The Works of Washington Irving, Bind 1

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Side 94 - His face, that infallible index of the mind, presented a vast expanse, unfurrowed by any of those lines and angles which disfigure the human countenance with what is termed expression. Two small...
Side 92 - The renowned Wouter (or Walter) Van Twiller was descended from a long line of Dutch burgomasters, who had successively dozed away their lives, and grown fat upon the bench of magistracy in Rotterdam; and who had comported themselves with such singular wisdom and propriety, that they were never either heard or talked of — which, next to being universally applauded, should be the object of ambition of all magistrates and — [^Tilers.
Side 111 - In this sacred apartment no one was permitted to enter, excepting the mistress and her confidential maid, who visited it once a week, for the purpose of giving it a thorough cleaning, and putting things to rights — always taking the precaution of leaving their shoes at the door and entering devoutly, on their stocking feet. After scrubbing the floor, sprinkling it with fine white sand, which was curiously stroked into angles, and curves, and rhomboids, with a broom...
Side 93 - ROAR." lordly grandeur. He was exactly five feet six inches in height, and six feet five inches in circumference. His head was a perfect sphere, and of...
Side 112 - The young folks would crowd around the hearth, listening with breathless attention to some old crone of a negro who was the oracle of the family, and who, perched like a raven in a corner of the chimney, would croak forth for a long winter afternoon a string of incredible stories about New England witches, grisly ghosts, horses without heads and hairbreadth escapes and bloody encounters among the Indians.
Side 92 - ... joke were uttered in his presence, that set light-minded hearers in a roar, it was observed to throw him into a state of perplexity. Sometimes he would deign to inquire into the matter, and when, after much explanation, the joke was made as plain as a pike-staff; he would continue to smoke his pip» in silence, and at length, knocking out the ashes would exclaim, * Well ! I see nothing in all that to laugh about.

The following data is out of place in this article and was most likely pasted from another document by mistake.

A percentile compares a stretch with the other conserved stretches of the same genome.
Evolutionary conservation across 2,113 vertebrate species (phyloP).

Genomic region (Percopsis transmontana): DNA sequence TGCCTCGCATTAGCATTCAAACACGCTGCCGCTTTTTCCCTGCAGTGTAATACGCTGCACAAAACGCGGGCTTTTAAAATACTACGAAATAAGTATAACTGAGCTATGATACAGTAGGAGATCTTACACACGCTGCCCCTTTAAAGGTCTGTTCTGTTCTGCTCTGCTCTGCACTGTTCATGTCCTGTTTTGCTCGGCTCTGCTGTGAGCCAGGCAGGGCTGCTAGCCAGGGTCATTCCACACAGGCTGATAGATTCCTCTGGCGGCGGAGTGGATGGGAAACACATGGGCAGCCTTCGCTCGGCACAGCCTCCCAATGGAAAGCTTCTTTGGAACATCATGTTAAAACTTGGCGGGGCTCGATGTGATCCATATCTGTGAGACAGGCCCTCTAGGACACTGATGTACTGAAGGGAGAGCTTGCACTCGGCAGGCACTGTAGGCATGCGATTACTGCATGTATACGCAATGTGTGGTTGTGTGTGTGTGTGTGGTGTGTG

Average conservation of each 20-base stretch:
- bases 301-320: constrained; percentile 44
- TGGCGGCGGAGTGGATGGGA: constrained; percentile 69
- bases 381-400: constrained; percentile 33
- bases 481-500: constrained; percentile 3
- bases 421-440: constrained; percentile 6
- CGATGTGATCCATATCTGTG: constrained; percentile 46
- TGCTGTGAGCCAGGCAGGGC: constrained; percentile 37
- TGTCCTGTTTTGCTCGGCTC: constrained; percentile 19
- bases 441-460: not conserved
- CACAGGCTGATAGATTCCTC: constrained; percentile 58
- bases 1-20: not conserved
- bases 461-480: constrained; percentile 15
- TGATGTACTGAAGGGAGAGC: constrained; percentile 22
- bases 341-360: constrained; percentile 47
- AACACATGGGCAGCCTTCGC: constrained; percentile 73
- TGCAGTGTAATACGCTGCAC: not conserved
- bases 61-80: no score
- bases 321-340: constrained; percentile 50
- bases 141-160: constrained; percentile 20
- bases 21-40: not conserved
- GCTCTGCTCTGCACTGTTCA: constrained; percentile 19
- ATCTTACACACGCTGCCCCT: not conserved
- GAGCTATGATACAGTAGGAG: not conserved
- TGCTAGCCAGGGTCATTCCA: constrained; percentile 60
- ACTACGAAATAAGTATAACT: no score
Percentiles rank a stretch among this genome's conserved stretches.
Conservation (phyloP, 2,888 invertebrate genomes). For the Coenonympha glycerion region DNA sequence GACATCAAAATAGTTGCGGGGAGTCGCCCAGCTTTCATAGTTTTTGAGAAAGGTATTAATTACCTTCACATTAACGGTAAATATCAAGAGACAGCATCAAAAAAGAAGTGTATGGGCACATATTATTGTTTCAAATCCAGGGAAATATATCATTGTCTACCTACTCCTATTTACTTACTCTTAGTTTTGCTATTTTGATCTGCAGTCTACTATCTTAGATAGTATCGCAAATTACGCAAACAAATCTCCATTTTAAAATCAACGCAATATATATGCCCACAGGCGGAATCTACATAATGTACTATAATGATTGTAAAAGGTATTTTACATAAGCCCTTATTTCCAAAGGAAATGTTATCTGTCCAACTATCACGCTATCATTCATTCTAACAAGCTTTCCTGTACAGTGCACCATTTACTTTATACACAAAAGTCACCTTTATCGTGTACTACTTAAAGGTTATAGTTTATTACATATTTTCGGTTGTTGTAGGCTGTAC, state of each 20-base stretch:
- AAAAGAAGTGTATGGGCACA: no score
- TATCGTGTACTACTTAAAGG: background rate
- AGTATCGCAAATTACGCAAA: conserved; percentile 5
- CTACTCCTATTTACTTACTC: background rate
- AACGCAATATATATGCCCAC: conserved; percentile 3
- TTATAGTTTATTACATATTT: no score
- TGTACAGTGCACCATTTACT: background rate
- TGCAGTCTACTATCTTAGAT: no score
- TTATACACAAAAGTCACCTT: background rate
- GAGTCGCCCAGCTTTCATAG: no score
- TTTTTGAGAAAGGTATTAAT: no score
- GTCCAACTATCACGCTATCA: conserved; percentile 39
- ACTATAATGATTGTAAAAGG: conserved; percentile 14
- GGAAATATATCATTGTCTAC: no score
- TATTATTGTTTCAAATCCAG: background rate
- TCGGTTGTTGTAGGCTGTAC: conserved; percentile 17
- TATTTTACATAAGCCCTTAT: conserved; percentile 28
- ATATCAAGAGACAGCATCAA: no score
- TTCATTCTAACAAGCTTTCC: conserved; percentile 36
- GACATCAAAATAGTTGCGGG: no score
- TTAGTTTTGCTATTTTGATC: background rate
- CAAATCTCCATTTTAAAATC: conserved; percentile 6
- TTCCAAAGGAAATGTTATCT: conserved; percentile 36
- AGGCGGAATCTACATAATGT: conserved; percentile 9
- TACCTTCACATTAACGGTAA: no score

Side 152 - His appearance answered to his name. He was a brisk, wiry, waspish little old gentleman ; such a one as may now and then be seen stumping about our city in a broad-skirted coat with huge buttons, a cocked hat stuck on the back of his head, and a cane as high as his chin. His face was broad, but his features were sharp ; his cheeks were scorched into a dusky red, by two fiery little gray eyes ; his nose turned up, and the corners of his mouth turned down, pretty much like the muzzle of an irritable...
Side 114 - Containing further Particulars of the Golden Age, and what constituted a fine Lady and Gentleman in the Days of Walter the Doubter. IN this dulcet period of my history, when the beauteous island of Manna-hata presented a scene, the very counterpart of those glowing pictures drawn of the golden reign of Saturn, there was, as I have before observed, a happy ignorance, an honest simplicity prevalent among its inhabitants...
Side 110 - The sage council, as has been mentioned in a preceding chapter, not being able to determine upon any plan for the building of their city — the cows, in a laudable fit of patriotism, took it under their peculiar charge, and as they went to and from pasture, established paths through the bushes, on each side of which the good folks built their houses ; which is one cause of the rambling and picturesque turns and labyrinths, which distinguish certain streets of New York at this very day.
Side 96 - Indian pudding into his mouth — either as a sign that he relished the dish or comprehended the story — he called unto him his constable, and pulling out of his breeches pocket a huge jack-knife, dispatched it after the defendant as a summons, accompanied by his tobacco-box as a warrant. This summary process was as effectual in those simple days as was the seal-ring of the great Haroun Alraschid among the true believers. The two parties being confronted before him, each produced a...

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